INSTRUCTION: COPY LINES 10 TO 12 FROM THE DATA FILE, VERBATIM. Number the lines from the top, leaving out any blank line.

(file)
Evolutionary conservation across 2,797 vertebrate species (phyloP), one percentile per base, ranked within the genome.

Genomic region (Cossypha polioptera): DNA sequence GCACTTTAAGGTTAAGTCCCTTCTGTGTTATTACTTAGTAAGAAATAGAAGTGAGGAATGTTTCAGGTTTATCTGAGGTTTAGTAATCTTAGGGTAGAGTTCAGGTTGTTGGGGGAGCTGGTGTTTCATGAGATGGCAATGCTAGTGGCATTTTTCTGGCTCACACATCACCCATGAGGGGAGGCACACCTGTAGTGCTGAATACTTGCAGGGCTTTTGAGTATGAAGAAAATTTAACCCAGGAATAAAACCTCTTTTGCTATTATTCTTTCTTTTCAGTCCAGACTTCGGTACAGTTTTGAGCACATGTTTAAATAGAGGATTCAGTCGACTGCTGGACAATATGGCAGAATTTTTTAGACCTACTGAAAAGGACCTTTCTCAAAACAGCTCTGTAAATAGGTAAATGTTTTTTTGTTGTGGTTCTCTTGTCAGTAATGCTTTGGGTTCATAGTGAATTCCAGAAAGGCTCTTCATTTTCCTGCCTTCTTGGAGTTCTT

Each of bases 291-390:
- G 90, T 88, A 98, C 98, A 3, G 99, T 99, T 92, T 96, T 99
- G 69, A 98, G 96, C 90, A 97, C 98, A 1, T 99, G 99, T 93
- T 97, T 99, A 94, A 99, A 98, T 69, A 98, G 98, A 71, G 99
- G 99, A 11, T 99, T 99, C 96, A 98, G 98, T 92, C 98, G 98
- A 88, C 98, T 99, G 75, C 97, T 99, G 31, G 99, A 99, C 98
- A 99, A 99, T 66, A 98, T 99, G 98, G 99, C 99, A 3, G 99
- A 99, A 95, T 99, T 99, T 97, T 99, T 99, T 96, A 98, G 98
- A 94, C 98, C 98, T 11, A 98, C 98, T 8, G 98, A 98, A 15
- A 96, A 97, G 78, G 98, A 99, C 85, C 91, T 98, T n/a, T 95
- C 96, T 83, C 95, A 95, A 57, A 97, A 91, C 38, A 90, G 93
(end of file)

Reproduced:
- A 99, A 95, T 99, T 99, T 97, T 99, T 99, T 96, A 98, G 98
- A 94, C 98, C 98, T 11, A 98, C 98, T 8, G 98, A 98, A 15
- A 96, A 97, G 78, G 98, A 99, C 85, C 91, T 98, T n/a, T 95